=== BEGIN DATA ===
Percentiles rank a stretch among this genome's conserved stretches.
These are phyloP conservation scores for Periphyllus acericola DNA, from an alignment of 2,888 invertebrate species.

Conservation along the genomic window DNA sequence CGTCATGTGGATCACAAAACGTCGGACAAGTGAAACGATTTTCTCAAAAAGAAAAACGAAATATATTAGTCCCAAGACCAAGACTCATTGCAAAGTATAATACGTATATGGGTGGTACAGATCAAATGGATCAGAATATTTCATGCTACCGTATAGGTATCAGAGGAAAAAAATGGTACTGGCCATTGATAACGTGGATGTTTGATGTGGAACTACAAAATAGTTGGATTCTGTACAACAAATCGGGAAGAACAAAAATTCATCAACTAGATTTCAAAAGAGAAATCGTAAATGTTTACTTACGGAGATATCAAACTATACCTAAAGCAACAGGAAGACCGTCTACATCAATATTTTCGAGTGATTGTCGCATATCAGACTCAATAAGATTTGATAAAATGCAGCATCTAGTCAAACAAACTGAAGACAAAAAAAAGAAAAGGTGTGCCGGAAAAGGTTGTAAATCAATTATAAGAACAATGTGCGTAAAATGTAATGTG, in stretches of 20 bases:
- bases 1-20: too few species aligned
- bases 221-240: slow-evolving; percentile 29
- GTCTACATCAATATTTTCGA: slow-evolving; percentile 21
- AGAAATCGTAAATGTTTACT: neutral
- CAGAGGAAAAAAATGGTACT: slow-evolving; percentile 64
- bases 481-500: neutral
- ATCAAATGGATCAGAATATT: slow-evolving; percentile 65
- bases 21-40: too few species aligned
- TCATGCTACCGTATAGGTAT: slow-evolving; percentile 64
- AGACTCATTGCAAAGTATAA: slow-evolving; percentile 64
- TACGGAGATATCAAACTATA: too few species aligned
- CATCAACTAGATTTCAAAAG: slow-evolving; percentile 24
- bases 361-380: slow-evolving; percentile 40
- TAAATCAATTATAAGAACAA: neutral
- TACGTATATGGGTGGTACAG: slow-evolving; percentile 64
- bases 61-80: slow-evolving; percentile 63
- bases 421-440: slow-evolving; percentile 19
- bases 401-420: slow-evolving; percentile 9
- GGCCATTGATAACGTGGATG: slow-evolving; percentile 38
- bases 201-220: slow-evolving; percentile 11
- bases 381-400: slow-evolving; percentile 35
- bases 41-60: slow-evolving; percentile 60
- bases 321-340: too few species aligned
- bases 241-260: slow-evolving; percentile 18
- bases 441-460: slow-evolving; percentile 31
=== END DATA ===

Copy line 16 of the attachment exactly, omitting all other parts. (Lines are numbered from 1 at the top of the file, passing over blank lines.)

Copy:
- bases 361-380: slow-evolving; percentile 40